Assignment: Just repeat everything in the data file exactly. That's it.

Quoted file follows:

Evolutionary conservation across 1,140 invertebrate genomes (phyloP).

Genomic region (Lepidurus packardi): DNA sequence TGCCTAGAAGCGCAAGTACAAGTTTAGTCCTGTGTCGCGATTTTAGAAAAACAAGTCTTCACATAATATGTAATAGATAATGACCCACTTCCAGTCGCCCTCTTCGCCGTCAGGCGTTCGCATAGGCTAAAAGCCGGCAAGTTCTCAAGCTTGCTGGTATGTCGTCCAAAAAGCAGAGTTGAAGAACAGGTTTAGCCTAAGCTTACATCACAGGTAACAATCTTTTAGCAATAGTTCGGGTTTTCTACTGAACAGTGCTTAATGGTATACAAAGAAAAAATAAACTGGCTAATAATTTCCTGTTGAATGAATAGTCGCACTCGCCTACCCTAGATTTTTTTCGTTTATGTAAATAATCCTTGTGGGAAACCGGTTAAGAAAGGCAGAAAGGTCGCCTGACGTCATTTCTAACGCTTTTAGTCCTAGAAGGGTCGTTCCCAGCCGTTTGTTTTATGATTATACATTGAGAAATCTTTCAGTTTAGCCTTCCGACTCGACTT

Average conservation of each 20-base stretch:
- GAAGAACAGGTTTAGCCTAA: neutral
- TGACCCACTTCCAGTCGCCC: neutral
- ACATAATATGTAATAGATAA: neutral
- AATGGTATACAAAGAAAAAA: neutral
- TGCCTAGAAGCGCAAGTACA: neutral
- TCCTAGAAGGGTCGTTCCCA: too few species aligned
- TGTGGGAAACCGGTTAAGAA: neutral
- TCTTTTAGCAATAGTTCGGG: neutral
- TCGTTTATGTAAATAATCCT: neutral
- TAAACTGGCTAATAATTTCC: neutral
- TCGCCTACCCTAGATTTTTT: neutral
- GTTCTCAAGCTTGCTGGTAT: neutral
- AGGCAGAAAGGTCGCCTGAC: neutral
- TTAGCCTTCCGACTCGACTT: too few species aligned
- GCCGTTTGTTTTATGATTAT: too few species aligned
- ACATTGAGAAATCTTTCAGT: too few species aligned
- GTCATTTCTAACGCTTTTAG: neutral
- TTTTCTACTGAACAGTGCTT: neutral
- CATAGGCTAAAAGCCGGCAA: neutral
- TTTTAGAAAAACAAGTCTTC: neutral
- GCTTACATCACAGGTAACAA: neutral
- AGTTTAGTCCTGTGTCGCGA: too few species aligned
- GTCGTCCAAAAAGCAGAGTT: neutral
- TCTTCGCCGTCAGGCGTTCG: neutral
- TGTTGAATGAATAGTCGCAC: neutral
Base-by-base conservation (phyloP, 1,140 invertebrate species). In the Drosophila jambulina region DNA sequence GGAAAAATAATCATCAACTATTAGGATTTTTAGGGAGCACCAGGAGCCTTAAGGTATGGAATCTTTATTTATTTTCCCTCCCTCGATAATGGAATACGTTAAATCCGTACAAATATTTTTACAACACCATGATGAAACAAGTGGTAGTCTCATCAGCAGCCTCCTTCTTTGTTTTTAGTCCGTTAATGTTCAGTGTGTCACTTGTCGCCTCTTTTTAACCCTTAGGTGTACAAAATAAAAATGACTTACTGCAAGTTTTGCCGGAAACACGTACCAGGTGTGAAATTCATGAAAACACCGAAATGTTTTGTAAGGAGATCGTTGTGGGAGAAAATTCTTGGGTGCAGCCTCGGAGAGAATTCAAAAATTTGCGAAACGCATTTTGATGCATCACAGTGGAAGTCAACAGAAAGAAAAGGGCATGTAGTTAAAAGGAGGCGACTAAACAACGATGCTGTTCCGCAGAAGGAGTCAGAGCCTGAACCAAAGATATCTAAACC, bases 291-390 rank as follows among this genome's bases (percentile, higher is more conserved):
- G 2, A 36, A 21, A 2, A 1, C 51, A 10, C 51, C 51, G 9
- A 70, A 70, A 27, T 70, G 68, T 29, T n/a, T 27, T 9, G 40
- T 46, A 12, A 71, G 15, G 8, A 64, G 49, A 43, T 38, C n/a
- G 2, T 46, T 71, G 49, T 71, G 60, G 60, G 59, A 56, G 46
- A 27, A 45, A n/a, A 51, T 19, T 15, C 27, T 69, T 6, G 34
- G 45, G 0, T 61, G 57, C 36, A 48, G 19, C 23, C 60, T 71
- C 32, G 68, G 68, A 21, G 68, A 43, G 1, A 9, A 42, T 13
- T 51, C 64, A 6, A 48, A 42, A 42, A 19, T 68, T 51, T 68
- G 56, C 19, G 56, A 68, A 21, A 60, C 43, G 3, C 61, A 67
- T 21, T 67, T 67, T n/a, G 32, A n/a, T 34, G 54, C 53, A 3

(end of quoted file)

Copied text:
Evolutionary conservation across 1,140 invertebrate genomes (phyloP).

Genomic region (Lepidurus packardi): DNA sequence TGCCTAGAAGCGCAAGTACAAGTTTAGTCCTGTGTCGCGATTTTAGAAAAACAAGTCTTCACATAATATGTAATAGATAATGACCCACTTCCAGTCGCCCTCTTCGCCGTCAGGCGTTCGCATAGGCTAAAAGCCGGCAAGTTCTCAAGCTTGCTGGTATGTCGTCCAAAAAGCAGAGTTGAAGAACAGGTTTAGCCTAAGCTTACATCACAGGTAACAATCTTTTAGCAATAGTTCGGGTTTTCTACTGAACAGTGCTTAATGGTATACAAAGAAAAAATAAACTGGCTAATAATTTCCTGTTGAATGAATAGTCGCACTCGCCTACCCTAGATTTTTTTCGTTTATGTAAATAATCCTTGTGGGAAACCGGTTAAGAAAGGCAGAAAGGTCGCCTGACGTCATTTCTAACGCTTTTAGTCCTAGAAGGGTCGTTCCCAGCCGTTTGTTTTATGATTATACATTGAGAAATCTTTCAGTTTAGCCTTCCGACTCGACTT

Average conservation of each 20-base stretch:
- GAAGAACAGGTTTAGCCTAA: neutral
- TGACCCACTTCCAGTCGCCC: neutral
- ACATAATATGTAATAGATAA: neutral
- AATGGTATACAAAGAAAAAA: neutral
- TGCCTAGAAGCGCAAGTACA: neutral
- TCCTAGAAGGGTCGTTCCCA: too few species aligned
- TGTGGGAAACCGGTTAAGAA: neutral
- TCTTTTAGCAATAGTTCGGG: neutral
- TCGTTTATGTAAATAATCCT: neutral
- TAAACTGGCTAATAATTTCC: neutral
- TCGCCTACCCTAGATTTTTT: neutral
- GTTCTCAAGCTTGCTGGTAT: neutral
- AGGCAGAAAGGTCGCCTGAC: neutral
- TTAGCCTTCCGACTCGACTT: too few species aligned
- GCCGTTTGTTTTATGATTAT: too few species aligned
- ACATTGAGAAATCTTTCAGT: too few species aligned
- GTCATTTCTAACGCTTTTAG: neutral
- TTTTCTACTGAACAGTGCTT: neutral
- CATAGGCTAAAAGCCGGCAA: neutral
- TTTTAGAAAAACAAGTCTTC: neutral
- GCTTACATCACAGGTAACAA: neutral
- AGTTTAGTCCTGTGTCGCGA: too few species aligned
- GTCGTCCAAAAAGCAGAGTT: neutral
- TCTTCGCCGTCAGGCGTTCG: neutral
- TGTTGAATGAATAGTCGCAC: neutral
Base-by-base conservation (phyloP, 1,140 invertebrate species). In the Drosophila jambulina region DNA sequence GGAAAAATAATCATCAACTATTAGGATTTTTAGGGAGCACCAGGAGCCTTAAGGTATGGAATCTTTATTTATTTTCCCTCCCTCGATAATGGAATACGTTAAATCCGTACAAATATTTTTACAACACCATGATGAAACAAGTGGTAGTCTCATCAGCAGCCTCCTTCTTTGTTTTTAGTCCGTTAATGTTCAGTGTGTCACTTGTCGCCTCTTTTTAACCCTTAGGTGTACAAAATAAAAATGACTTACTGCAAGTTTTGCCGGAAACACGTACCAGGTGTGAAATTCATGAAAACACCGAAATGTTTTGTAAGGAGATCGTTGTGGGAGAAAATTCTTGGGTGCAGCCTCGGAGAGAATTCAAAAATTTGCGAAACGCATTTTGATGCATCACAGTGGAAGTCAACAGAAAGAAAAGGGCATGTAGTTAAAAGGAGGCGACTAAACAACGATGCTGTTCCGCAGAAGGAGTCAGAGCCTGAACCAAAGATATCTAAACC, bases 291-390 rank as follows among this genome's bases (percentile, higher is more conserved):
- G 2, A 36, A 21, A 2, A 1, C 51, A 10, C 51, C 51, G 9
- A 70, A 70, A 27, T 70, G 68, T 29, T n/a, T 27, T 9, G 40
- T 46, A 12, A 71, G 15, G 8, A 64, G 49, A 43, T 38, C n/a
- G 2, T 46, T 71, G 49, T 71, G 60, G 60, G 59, A 56, G 46
- A 27, A 45, A n/a, A 51, T 19, T 15, C 27, T 69, T 6, G 34
- G 45, G 0, T 61, G 57, C 36, A 48, G 19, C 23, C 60, T 71
- C 32, G 68, G 68, A 21, G 68, A 43, G 1, A 9, A 42, T 13
- T 51, C 64, A 6, A 48, A 42, A 42, A 19, T 68, T 51, T 68
- G 56, C 19, G 56, A 68, A 21, A 60, C 43, G 3, C 61, A 67
- T 21, T 67, T 67, T n/a, G 32, A n/a, T 34, G 54, C 53, A 3